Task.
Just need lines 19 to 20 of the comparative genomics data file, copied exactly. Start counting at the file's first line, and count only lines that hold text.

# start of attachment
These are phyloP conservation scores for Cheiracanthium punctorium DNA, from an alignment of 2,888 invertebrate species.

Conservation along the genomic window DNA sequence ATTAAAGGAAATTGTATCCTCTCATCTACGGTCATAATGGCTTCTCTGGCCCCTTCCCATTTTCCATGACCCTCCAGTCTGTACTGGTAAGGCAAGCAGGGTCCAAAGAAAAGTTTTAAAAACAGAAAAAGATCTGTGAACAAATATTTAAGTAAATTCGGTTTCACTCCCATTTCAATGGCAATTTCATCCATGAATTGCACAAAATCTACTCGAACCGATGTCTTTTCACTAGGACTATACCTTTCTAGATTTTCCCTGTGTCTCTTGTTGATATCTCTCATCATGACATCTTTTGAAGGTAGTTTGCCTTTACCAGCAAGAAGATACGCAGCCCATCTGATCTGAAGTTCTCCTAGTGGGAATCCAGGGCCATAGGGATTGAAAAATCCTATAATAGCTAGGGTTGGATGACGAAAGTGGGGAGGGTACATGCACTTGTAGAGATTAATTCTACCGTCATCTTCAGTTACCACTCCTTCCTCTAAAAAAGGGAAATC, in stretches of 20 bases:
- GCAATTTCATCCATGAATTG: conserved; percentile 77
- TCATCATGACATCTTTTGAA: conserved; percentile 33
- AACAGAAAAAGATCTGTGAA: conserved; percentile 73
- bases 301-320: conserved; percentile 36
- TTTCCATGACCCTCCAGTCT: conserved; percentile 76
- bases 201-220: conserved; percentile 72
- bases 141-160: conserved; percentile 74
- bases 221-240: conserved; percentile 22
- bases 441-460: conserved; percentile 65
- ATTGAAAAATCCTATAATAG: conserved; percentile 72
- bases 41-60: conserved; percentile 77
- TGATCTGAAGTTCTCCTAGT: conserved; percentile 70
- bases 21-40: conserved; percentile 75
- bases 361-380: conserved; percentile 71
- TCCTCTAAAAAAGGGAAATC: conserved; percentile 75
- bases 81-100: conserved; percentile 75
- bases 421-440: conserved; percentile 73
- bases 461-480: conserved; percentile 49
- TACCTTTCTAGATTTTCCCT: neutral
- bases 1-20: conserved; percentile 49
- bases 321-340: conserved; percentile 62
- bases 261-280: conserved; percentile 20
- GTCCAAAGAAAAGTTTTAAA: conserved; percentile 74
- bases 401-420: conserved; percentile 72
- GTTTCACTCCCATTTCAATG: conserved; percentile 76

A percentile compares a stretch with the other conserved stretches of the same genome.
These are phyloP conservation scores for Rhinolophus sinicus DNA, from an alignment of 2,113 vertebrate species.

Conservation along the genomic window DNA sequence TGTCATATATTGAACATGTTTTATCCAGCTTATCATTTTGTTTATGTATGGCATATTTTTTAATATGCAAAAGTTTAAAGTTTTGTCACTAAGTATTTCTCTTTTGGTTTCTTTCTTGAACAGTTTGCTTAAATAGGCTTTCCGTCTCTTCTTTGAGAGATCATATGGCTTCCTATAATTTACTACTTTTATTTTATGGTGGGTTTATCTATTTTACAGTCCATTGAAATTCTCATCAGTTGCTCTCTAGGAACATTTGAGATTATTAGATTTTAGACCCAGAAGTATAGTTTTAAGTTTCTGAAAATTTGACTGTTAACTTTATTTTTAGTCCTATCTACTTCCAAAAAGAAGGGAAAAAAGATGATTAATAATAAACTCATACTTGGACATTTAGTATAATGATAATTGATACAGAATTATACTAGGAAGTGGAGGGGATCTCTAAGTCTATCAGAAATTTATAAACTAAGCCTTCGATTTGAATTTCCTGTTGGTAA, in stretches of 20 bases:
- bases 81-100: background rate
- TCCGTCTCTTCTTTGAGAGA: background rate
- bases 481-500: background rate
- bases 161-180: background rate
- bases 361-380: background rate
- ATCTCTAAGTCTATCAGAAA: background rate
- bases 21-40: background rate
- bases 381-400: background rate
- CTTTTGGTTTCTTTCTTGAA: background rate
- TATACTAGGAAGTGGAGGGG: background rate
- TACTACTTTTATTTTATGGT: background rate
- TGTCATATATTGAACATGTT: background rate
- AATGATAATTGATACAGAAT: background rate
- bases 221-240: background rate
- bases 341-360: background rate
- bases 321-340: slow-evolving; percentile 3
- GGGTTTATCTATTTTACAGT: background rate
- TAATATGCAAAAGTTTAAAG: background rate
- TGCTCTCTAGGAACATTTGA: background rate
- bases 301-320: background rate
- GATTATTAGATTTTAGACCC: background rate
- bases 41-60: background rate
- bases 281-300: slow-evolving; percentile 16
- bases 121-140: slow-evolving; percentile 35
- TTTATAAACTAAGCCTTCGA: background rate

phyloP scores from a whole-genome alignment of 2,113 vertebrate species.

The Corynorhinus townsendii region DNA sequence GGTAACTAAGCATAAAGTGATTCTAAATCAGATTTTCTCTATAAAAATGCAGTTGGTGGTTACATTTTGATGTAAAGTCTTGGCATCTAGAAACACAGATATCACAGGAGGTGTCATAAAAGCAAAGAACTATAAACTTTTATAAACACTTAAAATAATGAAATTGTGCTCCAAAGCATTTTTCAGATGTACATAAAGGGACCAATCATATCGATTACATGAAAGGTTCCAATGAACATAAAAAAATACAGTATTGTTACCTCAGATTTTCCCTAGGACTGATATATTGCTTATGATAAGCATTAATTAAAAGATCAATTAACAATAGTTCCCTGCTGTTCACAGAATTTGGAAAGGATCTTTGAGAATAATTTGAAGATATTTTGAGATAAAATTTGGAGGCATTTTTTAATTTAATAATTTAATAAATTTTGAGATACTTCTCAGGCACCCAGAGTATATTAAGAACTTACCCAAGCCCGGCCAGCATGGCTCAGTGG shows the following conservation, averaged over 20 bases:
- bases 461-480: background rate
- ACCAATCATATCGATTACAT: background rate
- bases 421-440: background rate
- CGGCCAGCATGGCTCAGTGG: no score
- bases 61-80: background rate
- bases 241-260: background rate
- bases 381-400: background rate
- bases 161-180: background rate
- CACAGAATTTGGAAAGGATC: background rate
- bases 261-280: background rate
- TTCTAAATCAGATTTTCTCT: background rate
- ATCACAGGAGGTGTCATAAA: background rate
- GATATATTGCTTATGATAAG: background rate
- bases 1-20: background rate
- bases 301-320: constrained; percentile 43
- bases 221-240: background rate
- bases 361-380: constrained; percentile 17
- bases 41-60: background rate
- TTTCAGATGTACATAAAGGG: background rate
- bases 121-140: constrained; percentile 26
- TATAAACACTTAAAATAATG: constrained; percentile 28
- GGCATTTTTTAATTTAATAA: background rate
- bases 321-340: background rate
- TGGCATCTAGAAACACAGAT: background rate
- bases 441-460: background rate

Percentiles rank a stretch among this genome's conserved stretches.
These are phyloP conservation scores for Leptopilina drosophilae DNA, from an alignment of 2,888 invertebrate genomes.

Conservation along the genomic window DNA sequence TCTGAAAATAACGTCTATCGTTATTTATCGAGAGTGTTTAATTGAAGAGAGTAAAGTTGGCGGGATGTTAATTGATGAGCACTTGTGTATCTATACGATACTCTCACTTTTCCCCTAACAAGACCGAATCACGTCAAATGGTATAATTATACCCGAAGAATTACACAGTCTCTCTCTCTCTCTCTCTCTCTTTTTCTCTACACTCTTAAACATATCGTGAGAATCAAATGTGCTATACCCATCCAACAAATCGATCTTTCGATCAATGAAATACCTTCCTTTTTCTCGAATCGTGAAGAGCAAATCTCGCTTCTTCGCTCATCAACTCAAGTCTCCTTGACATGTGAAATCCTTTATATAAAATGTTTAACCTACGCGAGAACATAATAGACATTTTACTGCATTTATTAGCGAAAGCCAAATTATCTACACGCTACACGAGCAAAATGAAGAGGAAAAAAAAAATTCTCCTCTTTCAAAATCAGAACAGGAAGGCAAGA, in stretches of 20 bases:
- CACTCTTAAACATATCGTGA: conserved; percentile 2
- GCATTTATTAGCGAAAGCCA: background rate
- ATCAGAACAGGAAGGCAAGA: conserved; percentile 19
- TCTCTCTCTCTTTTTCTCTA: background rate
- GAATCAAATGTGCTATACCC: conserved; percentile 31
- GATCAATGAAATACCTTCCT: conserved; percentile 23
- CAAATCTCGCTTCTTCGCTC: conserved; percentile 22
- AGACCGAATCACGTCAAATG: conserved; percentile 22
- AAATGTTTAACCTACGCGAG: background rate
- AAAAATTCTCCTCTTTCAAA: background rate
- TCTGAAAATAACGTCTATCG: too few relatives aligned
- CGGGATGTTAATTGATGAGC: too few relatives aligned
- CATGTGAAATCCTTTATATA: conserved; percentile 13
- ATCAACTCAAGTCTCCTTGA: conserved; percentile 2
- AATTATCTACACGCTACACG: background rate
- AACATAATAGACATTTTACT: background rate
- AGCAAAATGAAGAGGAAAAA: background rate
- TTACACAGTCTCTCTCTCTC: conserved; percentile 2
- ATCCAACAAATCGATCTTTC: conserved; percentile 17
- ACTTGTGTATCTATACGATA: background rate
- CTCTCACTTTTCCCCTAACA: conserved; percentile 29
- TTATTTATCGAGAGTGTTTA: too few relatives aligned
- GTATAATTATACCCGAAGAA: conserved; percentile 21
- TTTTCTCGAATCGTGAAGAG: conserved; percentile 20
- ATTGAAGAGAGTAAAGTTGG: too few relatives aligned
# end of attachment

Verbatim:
- bases 421-440: conserved; percentile 73
- bases 461-480: conserved; percentile 49